Communal Roosting

When flocks of a million or more starlings and blackbirds make pests of themselves by spending the night close to human habitation, the phenomenon of communal roosting comes to public attention. These gigantic swarms, however, hardly approach the record for communally roosting birds. The Red-billed Quelea (a weaver, related to the House Sparrow) is so abundant that it may be considered the avian equivalent of a locust plague when invading African grain fields en masse. Quelea roosts may number tens of millions of individuals; poisons, explosives, and even flame-throwers have been used in attempts to control local outbreaks. The record-holding communal rooster, however, was North American; the now-extinct Passenger Pigeon roosted (and nested) in gigantic colonies containing billions of individuals and covering square miles.

All birds roost -- that is, have a period of inactivity analogous to sleep in human beings. Some birds do it alone; others with mobs of compatriots. Some change their roosting habits with the season: male Red-winged Blackbirds usually roost alone on their territories when breeding, but crowd together at night during the rest of the year. Birds that roost communally do so in a wide variety of situations. Small groups of nuthatches or creepers spend the night together in tree cavities. Some vultures roost on cliffs, and others on the tops of cacti; many seabirds roost on islands, and swallows may roost on telephone lines. Starlings choose an enormous diversity of roost sites -- many kinds of woodlands, cattails and other reeds, and numerous kinds of buildings, to name a few.

The question of why some birds roost communally and others roost solitarily is related to the question of why there are both communal and solitary nesters. One possibility is that older, more experienced birds are better able to find food; hence younger birds roost with them in order to follow their elders to better foraging grounds. The older birds accept this social parasitism because they tend to be dominant, and are able to appropriate more central and therefore safer positions in the roosting crowd. As long as the costs of increased competition are outweighed by the benefits of increased safety from predators for the older birds, and the benefits of locating rich food supplies for the young outweigh reduced nighttime safety for them, roosting should be communal. In fact, some studies have reported that older Red-winged Blackbirds and Brown-headed Cowbirds are concentrated in the centers of their roosts.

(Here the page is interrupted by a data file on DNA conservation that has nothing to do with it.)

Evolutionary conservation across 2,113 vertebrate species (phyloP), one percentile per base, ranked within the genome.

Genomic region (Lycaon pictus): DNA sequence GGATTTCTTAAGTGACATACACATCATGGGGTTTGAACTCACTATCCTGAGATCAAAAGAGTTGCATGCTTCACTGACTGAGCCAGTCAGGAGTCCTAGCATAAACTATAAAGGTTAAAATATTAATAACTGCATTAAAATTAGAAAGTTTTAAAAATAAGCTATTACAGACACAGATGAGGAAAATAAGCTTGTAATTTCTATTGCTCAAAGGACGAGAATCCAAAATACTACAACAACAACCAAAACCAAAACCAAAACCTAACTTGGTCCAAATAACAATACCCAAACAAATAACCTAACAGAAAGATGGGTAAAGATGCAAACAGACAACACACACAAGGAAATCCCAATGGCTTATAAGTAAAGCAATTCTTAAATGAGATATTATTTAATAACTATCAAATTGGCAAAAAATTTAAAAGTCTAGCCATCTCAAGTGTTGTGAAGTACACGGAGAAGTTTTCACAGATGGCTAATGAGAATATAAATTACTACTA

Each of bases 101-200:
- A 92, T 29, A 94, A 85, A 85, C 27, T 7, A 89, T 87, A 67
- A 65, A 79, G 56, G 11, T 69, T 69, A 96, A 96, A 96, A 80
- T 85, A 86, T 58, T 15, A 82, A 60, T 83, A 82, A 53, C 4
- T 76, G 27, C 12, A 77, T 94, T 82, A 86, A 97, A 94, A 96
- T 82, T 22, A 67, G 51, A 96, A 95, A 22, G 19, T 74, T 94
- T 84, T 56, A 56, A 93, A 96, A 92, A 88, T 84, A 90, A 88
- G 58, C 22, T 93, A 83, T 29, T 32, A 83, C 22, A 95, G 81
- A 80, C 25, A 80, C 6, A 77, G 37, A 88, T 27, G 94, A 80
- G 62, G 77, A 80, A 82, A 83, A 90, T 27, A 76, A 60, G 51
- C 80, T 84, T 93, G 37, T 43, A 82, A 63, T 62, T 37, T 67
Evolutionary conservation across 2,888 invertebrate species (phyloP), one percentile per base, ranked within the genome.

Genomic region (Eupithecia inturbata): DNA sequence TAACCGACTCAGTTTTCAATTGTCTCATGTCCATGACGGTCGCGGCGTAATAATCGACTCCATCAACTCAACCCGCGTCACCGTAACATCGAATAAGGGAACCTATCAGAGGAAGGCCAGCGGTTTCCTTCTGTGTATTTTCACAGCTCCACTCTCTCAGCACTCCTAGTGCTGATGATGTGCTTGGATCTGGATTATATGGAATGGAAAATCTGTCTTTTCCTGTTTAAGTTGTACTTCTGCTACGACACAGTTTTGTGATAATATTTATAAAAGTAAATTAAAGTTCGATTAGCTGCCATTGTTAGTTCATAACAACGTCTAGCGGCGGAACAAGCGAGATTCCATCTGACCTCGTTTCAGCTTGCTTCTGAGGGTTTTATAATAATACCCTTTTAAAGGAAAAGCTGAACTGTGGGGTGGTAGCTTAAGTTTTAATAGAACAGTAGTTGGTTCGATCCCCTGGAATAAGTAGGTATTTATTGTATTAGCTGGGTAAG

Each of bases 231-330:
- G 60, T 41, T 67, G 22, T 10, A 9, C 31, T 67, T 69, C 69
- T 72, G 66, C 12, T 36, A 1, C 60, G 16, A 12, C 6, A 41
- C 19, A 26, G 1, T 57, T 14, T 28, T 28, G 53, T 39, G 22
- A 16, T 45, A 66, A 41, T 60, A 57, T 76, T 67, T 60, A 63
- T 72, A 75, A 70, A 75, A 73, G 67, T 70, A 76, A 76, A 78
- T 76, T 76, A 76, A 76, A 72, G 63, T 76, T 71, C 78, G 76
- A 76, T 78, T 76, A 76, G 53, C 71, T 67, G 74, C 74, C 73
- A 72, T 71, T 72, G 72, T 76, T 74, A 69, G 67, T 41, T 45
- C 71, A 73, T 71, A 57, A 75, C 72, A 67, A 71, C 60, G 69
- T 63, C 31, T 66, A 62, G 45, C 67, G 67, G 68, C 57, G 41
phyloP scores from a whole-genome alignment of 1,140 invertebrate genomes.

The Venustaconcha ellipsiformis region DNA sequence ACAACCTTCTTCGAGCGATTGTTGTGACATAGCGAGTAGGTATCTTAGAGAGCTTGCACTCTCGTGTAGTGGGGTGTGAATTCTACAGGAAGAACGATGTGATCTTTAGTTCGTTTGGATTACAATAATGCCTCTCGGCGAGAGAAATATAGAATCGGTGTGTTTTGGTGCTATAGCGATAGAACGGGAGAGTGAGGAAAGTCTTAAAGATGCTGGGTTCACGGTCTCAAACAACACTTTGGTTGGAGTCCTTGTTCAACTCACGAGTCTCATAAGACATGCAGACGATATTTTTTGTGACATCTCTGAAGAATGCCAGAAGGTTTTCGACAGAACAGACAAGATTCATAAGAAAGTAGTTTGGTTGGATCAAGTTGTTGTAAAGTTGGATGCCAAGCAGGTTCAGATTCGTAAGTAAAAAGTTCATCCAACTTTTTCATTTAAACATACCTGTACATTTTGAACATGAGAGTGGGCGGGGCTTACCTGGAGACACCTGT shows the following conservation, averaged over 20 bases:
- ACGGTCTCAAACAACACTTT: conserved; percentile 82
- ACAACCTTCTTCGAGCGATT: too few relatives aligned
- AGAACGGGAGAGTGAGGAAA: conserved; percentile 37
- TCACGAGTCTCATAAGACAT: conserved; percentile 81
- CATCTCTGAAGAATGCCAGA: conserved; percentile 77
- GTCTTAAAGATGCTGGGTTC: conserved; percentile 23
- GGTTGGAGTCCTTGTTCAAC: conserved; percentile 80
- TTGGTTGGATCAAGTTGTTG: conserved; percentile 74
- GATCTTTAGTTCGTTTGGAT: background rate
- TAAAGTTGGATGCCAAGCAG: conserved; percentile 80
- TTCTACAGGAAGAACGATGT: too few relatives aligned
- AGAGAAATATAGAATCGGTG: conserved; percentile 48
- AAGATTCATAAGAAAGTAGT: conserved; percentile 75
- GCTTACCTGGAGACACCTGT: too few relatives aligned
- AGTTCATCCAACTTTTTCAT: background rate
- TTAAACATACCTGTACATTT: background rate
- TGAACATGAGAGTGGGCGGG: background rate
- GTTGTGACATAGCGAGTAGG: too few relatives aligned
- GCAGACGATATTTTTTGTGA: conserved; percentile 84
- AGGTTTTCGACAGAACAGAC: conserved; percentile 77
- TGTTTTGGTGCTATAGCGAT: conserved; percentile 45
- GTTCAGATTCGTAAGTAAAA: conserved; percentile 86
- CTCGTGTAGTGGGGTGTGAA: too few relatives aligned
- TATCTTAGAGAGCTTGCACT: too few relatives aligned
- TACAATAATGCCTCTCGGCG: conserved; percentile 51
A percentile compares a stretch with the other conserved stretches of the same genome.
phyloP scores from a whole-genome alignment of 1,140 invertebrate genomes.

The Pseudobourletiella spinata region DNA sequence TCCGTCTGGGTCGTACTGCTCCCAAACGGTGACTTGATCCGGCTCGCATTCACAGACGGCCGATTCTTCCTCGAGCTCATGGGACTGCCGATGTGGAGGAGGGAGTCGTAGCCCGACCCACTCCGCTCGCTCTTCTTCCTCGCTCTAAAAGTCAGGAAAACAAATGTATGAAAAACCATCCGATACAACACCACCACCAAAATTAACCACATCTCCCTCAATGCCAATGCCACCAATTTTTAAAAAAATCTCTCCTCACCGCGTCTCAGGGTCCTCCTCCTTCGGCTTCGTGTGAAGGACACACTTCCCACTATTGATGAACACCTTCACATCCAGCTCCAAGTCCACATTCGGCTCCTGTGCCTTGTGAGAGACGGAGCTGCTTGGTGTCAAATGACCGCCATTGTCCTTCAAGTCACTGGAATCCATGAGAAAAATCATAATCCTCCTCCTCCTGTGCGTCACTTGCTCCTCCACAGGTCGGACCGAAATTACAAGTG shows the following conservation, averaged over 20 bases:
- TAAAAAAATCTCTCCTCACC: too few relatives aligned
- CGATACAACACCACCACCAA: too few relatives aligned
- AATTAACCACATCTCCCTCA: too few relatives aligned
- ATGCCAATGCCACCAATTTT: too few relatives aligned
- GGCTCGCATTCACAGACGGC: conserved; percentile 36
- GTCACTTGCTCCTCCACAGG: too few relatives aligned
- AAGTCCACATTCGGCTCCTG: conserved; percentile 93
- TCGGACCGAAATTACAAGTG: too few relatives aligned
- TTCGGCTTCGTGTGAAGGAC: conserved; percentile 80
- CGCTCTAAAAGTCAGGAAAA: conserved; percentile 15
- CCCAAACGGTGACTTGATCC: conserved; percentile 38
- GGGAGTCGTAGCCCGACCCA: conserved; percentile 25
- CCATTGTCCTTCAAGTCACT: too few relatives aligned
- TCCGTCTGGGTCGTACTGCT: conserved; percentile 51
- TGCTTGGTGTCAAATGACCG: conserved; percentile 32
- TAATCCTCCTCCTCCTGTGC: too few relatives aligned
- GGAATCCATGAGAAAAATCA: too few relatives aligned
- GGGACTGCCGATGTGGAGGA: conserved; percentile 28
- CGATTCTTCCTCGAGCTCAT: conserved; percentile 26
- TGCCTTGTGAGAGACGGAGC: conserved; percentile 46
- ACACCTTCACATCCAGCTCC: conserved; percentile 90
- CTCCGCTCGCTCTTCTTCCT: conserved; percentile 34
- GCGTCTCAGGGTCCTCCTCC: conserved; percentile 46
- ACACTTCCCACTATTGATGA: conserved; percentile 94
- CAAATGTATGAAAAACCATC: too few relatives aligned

In a Mexican mixed-species roost of egrets, herons, and other species, Snowy Egrets and Great Egrets displaced other species from the higher (and presumably safer) positions in the trees; other species have been found to get more food if they forage near Snowy Egrets, and other birds tend to be attracted more to dummies of Snowy Egrets placed in foraging sites than to dummies of other species. No studies have yet been done to determine whether the egrets are actually followed to foraging sites from the mixed-species roosts, however. These observations, and those of the blackbirds and cowbirds, are consistent with the notion that older and younger birds (or species with divergent capacities to locate food) join communal roosts for different reasons.

Further support for this notion comes from observations of swallows in Denmark. Older birds were more successful in finding food than younger ones, and also displaced the youngsters from the safest roosting positions. Evidence was also found that the young swallows were somehow able to evaluate the feeding success of adults and preferentially follow the well-fed ones when they left the roost the next day.

One further advantage can accrue to birds that roost together at night -- they may be able to huddle together to keep warm. For nuthatches that jam together in cavities this might be the main advantage, as they significantly reduce their heat loss. Even in large roosts in which huddling does not occur, more central positions may often be thermally advantageous as a result of denser vegetation (relative to the periphery of the roost) and a greater mass of bird bodies per unit area. Both of these factors may act to reduce the loss of heat from individual birds, primarily by reducing the cooling effects of wind. That reduction, however, would rarely be enough to compensate for the energy lost flying the extra distance to the roosting site. In addition, there is some evidence that birds in the lower positions in colonial roosts lose heat because the rain of droppings from higher birds reduces the insulating properties of their plumage. It thus seems unlikely that thermoregulation is a prime reason for communal roosting in most species.

SEE: Coloniality; Mixed-Species Flocking; Temperature Regulation and Behavior; Commensal Feeding; Flock Defense.

Copyright ® 1988 by Paul R. Ehrlich, David S. Dobkin, and Darryl Wheye.